OGUNQUIT — Because healthy dunes provide necessary protection to a valuable estuary, this seaside community tries to maintain the stability and growth of its dunes by curtailing destructive pedestrian traffic.

In 1757, King George II of England issued a statement recognizing that livestock had the potential to overgraze and trample the sensitive dune vegetation, allowing the ocean to wash beach sand and waves across the dunes (a breach) and into the salt marsh. In order to protect the marsh, he proclaimed that colonists could not drive cattle or horses along the beach and were to be kept out of the dunes.

Penalties were set for people driving or grazing livestock through the dunes, and anyone caught mowing beach grass would be fined.
In many ways, the King’s 1757 beach and dune management plan is similar to that in place today in Ogunquit.

The town has gone to considerable lengths to protect dunes by eliminating pedestrian traffic on the dunes with fencing and the posting of penalties for trespassing in order to: sustain stabilizing dune grasses, protect endangered species from dune and estuary habitat loss, safeguard the uplands from storm damage and to maintain a healthy beach for recreation.

Just behind the length of Ogunquit Beach’s dune system lies the estuary of the Ogunquit River, where ocean saltwater mixes with freshwater from rivers and streams during the tidal ebb and flow.

Estuaries and the lands surrounding them are places of transition from land to sea, and from freshwater to saltwater. Although influenced by the tides, estuaries are protected from the full force of ocean waves, winds and storms by barrier islands or fingers of land, mud or sand that surround them. Estuarine ecologies support key ecosystems such as fish breeding, aquatic organisms and plant diversity.

The Abanaki Indians called the estuary “Between-Land,” not quite land and not quite water. Each summer, Maine’s Native Americans gathered in large groups to camp along its shores to fish and dig clams.

The sheltered waters of estuaries are home to countless plants and animals that like to live in water that is part fresh and part salty. Examples include horseshoe crabs, ospreys and seagrasses.

Hundreds of fish, such as striped bass, salmon and flounder, and shellfish, such as scallops, shrimp and mussels, live in estuaries at some point in their life.

Estuaries protect water quality by filtering out dirt and pollution. In addition, estuaries and the land surrounding them are home to natural habitats for shorebirds, migrating fowl and other marine species.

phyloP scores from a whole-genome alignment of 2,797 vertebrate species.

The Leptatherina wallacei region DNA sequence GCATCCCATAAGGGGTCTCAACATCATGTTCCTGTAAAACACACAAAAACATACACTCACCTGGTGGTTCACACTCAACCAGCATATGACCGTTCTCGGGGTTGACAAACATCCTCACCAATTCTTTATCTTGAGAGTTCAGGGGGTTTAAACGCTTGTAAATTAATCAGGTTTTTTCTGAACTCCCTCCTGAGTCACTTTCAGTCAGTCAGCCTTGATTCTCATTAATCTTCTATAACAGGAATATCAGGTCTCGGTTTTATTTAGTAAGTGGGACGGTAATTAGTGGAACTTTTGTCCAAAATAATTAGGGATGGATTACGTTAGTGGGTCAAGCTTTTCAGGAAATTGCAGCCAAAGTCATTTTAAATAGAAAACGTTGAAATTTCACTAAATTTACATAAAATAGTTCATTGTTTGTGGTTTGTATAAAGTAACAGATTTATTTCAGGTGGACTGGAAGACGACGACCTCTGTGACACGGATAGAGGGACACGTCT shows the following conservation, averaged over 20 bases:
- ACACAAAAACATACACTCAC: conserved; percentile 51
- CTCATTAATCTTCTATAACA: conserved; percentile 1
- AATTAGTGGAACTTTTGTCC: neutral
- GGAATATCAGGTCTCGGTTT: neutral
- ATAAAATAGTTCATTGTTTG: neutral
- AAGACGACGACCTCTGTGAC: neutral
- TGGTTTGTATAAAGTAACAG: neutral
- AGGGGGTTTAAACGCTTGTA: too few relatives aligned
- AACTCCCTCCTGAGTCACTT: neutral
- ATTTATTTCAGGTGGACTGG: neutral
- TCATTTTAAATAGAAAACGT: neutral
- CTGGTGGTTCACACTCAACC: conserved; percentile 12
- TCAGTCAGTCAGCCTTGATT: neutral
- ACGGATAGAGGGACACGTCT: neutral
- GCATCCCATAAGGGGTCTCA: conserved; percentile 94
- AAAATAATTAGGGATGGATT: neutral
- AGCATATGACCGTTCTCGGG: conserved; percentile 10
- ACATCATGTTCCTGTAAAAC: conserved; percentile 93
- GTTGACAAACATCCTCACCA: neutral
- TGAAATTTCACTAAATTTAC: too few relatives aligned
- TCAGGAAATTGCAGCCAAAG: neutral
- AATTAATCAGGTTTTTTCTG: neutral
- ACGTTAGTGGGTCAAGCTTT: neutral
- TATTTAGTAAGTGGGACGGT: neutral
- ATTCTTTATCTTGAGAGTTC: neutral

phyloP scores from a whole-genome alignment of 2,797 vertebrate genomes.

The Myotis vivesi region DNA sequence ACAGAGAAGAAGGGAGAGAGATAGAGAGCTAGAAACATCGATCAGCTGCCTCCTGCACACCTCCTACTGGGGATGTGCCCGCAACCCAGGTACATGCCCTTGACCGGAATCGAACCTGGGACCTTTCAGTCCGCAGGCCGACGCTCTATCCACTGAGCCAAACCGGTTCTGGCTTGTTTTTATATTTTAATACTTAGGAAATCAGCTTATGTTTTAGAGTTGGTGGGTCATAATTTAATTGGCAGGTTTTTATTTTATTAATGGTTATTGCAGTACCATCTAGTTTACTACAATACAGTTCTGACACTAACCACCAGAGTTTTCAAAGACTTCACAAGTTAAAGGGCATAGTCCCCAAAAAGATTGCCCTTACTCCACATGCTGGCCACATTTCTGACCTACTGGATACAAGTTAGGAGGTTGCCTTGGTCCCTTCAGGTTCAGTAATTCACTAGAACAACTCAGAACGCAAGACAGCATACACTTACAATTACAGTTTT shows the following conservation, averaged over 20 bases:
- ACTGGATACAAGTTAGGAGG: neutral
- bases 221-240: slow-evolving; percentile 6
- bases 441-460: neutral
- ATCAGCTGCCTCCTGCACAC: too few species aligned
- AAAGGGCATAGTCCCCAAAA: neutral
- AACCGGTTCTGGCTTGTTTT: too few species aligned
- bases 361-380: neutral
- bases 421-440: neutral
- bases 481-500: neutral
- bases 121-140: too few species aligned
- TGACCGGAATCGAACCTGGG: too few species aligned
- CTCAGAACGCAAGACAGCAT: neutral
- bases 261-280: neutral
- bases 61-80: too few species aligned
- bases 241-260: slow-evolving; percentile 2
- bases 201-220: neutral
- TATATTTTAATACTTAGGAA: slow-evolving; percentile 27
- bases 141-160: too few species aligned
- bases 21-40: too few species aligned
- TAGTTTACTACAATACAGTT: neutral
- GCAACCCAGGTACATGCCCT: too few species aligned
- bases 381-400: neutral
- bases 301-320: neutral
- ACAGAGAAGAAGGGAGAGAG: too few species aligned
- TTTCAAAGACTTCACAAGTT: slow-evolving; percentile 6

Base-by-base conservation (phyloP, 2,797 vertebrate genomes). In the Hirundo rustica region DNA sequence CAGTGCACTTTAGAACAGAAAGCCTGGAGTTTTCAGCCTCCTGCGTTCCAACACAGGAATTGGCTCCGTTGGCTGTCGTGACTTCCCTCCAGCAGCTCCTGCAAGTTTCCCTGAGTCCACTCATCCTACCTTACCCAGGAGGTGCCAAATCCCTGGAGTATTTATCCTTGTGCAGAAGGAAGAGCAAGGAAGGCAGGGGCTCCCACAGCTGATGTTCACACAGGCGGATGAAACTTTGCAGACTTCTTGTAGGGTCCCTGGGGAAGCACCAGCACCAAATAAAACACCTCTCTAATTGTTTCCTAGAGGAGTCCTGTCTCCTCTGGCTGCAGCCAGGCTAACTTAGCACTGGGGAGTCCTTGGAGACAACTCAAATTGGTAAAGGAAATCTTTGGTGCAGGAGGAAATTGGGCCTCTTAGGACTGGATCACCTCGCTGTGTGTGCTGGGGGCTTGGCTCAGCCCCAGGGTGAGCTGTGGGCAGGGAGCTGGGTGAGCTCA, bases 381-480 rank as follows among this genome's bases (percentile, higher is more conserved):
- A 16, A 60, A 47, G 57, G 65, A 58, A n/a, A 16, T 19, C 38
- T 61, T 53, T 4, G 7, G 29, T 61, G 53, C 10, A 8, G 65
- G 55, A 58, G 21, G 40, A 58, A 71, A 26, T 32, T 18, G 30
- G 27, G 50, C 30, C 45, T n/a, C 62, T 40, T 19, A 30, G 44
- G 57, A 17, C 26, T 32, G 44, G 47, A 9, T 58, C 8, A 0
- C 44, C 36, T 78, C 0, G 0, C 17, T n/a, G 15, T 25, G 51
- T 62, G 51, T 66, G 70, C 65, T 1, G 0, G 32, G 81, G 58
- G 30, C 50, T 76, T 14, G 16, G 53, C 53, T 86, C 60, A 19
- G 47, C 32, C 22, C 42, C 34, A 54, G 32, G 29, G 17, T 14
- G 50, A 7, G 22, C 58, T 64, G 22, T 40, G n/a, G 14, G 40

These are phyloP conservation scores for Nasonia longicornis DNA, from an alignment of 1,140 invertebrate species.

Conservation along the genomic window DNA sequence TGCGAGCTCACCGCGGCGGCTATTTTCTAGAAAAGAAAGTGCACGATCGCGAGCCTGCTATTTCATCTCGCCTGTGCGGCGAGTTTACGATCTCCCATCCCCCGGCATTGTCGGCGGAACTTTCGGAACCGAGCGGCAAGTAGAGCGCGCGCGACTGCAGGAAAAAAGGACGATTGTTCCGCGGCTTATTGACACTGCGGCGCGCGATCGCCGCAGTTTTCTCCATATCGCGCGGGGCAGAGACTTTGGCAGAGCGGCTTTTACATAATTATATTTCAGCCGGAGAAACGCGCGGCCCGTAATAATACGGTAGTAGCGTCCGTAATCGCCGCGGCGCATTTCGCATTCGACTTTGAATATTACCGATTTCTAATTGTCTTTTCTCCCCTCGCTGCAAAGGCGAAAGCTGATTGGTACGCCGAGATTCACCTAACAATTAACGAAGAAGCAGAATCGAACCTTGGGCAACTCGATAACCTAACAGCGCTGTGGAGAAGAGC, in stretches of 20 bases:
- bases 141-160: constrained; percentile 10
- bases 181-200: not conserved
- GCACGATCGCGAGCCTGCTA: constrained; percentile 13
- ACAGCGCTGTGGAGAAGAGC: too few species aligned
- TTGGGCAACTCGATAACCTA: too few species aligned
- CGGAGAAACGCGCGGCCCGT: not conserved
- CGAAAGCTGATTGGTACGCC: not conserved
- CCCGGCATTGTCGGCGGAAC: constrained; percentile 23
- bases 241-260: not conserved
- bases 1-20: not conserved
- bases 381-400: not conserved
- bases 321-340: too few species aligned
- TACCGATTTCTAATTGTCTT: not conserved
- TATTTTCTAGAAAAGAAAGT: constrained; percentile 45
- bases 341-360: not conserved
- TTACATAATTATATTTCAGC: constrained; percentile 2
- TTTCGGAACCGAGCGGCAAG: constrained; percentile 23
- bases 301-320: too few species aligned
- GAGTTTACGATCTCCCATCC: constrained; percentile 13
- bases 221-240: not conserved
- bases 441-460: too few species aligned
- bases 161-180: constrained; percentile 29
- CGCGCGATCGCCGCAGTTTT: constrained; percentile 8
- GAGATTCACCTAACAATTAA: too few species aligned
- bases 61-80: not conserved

Salt marshes are one typical habitat type occurring commonly in estuaries. Salt marshes are particularly important because they are among the most productive habitats on earth and are home to a wealth of plant and wildlife species. Salt marshes are technically wetlands, but are included here because they are a dominant component of many estuaries.

A natural wonder of the salt marsh is the way different species of plants and animals work together for their mutual survival. The ribbed mussel clings to the base of the marsh grass known as Spartina alterniflora for stability. It eats the plankton and other organisms in the marsh; its waste then produces a richly nutrient mussel manure that keeps the marsh thriving.

Besides all their other well-known benefits – filtering out pollutants, protecting coastal communities from floods – salt marshes are excellent carbon sinks, correcting C02 levels in the atmosphere. An acre of salt marsh can produce up to 10 tons of organic material a year, absorbing and storing carbon all the while. It’s as if the barrier marshes, aware that they are particularly vulnerable to sea-level rise, are working overtime to keep C02 increases at bay.

Today our protective measures for the estuary go well beyond King George’s concerns, as we must also deal with a host of environmental contamination, such as toxic stormwater runoff, raw sewage from septic systems, phosphates, petrochemicals, invasive species and biological taint – serious threats to the health of the river, estuary and abutting beach areas.

Maine’s beaches not only represent a precious natural habitat, but have also become a valuable economic resource.

Forward-looking communities must develop active programs to alleviate ongoing habitat loss and pollution arising from increased population, development growth and depletion of important open spaces.

— Special to the Press Herald